49163857691_8d79281d08_o (1) On our way to the first face of Grey Glacier // Photo Credit: Timothy Dhalleine
 
 

Rocks, Glorious Rocks

The boat takes us to see three faces of the glacier. Its sides are positively luminous, a deep blue that contrasts nicely with the darkness of the lake. The ice folds outwards to reveal cave slivers and deeper colors, a bit like the topping of a tres leches cake (albeit one 1000m tall). The glacier seems to splatter across the rocks that envelope it on either side, their surfaces smooth and terraced like rice paddies, thanks to the glacier’s pressure. On all sides of the lake are cliff faces whose wavy spirals reveal a glimpse into the history of Torres del Paine - the island that we see before us was once buried deep beneath the glacier.

Grey Glacier Patagonia The landscape has been formed by the glacier, which originally covered this whole area // Photo Credit: Helen Cordery 
 
 

The Unfortunate Truth

In November of 2017, a colossal iceberg separated from the Grey Glacier sparking worldwide headlines that shouted climate change. The consensus is that the region’s glaciers are disappearing faster and higher than elsewhere in the world, double the rate of what it was between 1975-2000. Interestingly, while all glaciers are retreating, only Pío XI has advanced and thickened over the last several decades, according to a 2020 study*.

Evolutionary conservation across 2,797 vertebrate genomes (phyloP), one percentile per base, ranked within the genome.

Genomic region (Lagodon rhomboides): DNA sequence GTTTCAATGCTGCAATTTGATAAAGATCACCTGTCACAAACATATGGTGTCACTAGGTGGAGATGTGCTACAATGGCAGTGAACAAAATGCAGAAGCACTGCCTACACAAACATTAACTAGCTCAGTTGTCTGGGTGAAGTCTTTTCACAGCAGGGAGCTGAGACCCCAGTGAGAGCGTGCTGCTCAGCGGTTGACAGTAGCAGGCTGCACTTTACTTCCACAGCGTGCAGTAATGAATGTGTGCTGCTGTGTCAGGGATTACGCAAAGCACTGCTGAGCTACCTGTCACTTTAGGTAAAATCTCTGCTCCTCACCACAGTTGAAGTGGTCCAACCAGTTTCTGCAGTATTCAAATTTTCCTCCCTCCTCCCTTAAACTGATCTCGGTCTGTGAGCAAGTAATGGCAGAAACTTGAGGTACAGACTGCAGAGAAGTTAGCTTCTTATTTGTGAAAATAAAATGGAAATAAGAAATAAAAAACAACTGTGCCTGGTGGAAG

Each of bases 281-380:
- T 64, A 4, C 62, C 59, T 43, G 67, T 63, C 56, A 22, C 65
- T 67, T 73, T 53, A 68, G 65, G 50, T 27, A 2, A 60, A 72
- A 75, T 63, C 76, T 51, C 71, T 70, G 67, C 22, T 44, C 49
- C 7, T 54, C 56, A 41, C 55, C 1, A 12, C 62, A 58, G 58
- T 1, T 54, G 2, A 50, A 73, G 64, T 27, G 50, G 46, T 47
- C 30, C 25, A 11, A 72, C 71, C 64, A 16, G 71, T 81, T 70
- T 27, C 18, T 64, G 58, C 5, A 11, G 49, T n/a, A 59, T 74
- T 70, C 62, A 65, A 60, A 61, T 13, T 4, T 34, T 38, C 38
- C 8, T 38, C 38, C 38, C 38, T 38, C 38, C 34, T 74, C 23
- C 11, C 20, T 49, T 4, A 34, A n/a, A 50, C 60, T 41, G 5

Shrinking glaciers threaten Patagonia in a myriad of ways. Also, at the end of 2017, a tragic mudslide caused by high-altitude glaciers claimed the lives of 18 people living in the township of Villa Santa Lucia, while ‘glofs’, melting glacial lakes that burst their natural dams, are an increasing threat. Since 2009, Lago Cachet 2 (Aysen) has been losing the equivalent of 46,000 Olympic swimming pools into the nearby Baker and Colonia rivers, placing not only the township of Caleta Tortel but the region’s entire geography at risk.

53319286930_8c7e798c2a_o Up close and personal with a melting iceberg // Photo Credit: Timothy Dhalleine
 

The boat slices through the icy, black water, and its pauses give us some respite from the gale that seems to be blowing around us. The icebergs that float past us are epic but their smaller remnants, which laze about the waves, appear to contain none of their famed blue sheen and seem a little sad.

It’s a humbling experience to be out on the lake, beneath the wind, with occasional drops of rain and soaring condors that float above our heads. We are lucky that these incredible mountains of ice are now protected as national parks, though Chile (and Argentina) still have some way to go in tackling the causes and effects of climate change.

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*Study: Changes in the Ice-Front Position and Surface Elevation of Glaciar Pío XI, an Advancing Calving Glacier in the Southern Patagonia Icefield, From 2000-2018